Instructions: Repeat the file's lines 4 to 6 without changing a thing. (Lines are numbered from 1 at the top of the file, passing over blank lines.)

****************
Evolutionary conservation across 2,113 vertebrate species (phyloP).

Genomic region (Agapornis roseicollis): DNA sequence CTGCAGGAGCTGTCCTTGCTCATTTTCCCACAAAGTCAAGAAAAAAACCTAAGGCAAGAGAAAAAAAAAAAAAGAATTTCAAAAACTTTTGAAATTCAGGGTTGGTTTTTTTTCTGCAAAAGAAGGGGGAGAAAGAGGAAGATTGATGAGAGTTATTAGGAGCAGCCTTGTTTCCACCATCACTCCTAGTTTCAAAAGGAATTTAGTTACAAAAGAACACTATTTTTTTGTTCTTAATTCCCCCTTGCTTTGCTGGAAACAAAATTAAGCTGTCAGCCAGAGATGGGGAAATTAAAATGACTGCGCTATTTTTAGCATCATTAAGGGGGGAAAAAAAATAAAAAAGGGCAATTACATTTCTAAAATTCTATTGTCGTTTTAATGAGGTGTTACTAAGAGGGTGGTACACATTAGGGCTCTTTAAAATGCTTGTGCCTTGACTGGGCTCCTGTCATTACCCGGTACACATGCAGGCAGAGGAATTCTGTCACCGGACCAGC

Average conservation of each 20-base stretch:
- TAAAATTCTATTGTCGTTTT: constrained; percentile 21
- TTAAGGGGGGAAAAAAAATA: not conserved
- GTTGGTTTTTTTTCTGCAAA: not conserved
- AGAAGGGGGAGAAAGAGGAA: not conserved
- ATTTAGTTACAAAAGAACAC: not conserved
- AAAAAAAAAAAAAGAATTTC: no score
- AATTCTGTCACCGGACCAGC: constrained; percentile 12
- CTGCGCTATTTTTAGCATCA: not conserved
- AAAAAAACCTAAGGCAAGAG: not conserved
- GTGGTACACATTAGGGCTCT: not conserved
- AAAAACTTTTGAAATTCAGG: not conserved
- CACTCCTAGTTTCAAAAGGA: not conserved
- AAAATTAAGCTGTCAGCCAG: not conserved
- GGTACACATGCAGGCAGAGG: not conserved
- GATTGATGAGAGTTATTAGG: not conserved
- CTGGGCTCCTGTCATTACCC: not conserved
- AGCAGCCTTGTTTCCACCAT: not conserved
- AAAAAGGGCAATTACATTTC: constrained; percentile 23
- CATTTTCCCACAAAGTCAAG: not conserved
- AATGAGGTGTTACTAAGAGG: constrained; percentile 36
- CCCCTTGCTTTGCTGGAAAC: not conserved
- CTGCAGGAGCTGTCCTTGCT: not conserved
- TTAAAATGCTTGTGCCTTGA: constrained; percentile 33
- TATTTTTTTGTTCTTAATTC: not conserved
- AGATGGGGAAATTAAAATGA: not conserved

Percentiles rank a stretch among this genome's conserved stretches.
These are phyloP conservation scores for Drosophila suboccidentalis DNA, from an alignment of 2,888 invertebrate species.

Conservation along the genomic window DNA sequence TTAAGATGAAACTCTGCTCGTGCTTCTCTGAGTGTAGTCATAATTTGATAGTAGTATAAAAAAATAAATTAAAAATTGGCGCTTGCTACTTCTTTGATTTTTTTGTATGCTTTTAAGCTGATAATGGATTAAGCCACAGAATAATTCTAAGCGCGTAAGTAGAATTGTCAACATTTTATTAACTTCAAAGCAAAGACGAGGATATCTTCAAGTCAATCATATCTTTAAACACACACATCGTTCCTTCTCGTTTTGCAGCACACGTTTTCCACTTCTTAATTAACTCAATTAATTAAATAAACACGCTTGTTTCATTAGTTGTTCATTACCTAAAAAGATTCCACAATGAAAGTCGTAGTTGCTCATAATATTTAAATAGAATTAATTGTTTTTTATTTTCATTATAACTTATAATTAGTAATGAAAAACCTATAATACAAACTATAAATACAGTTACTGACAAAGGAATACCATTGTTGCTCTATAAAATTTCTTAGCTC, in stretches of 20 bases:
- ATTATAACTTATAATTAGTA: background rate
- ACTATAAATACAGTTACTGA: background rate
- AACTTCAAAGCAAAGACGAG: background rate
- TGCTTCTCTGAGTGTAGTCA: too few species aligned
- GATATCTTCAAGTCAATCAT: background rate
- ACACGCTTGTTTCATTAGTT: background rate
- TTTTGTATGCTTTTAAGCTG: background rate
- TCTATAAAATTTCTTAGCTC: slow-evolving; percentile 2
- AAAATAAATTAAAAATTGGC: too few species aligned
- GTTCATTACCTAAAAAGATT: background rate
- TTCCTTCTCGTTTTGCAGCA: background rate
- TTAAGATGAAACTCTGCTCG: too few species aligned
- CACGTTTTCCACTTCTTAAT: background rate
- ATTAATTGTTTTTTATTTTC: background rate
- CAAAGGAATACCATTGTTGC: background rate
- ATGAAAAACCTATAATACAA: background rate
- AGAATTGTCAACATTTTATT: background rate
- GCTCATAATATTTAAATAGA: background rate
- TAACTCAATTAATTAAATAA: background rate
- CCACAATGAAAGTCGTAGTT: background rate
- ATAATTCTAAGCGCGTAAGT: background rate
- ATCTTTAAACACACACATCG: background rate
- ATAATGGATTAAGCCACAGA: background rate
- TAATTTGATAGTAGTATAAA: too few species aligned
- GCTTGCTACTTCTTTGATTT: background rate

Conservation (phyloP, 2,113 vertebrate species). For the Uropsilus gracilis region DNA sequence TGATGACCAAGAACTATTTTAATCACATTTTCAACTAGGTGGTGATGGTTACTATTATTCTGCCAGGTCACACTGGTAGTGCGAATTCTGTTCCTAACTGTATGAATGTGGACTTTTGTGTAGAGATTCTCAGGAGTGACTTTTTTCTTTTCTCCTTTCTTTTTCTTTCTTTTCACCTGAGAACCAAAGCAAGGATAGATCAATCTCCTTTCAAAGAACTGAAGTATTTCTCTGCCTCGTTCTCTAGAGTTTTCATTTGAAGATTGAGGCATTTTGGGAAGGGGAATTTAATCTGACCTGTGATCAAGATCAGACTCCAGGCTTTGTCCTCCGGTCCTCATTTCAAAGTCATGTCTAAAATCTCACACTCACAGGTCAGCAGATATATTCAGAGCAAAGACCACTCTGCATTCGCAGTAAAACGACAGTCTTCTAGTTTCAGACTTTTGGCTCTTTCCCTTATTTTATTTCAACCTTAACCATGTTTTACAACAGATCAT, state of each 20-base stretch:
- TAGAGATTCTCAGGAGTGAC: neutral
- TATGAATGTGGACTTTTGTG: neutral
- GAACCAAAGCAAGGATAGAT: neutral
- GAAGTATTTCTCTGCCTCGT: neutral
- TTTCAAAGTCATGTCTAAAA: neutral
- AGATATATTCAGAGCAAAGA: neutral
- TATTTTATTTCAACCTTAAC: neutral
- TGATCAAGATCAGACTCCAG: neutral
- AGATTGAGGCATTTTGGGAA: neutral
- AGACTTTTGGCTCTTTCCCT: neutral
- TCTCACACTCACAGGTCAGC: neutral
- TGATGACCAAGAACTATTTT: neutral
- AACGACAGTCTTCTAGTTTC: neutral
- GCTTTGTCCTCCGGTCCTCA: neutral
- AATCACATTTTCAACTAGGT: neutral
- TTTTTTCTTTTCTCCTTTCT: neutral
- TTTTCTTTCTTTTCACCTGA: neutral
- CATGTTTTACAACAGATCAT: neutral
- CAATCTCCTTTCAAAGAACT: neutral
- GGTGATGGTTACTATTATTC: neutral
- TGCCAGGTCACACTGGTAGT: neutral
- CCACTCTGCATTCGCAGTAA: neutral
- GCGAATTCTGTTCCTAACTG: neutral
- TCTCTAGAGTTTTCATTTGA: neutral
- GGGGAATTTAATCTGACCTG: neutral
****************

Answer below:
- TAAAATTCTATTGTCGTTTT: constrained; percentile 21
- TTAAGGGGGGAAAAAAAATA: not conserved
- GTTGGTTTTTTTTCTGCAAA: not conserved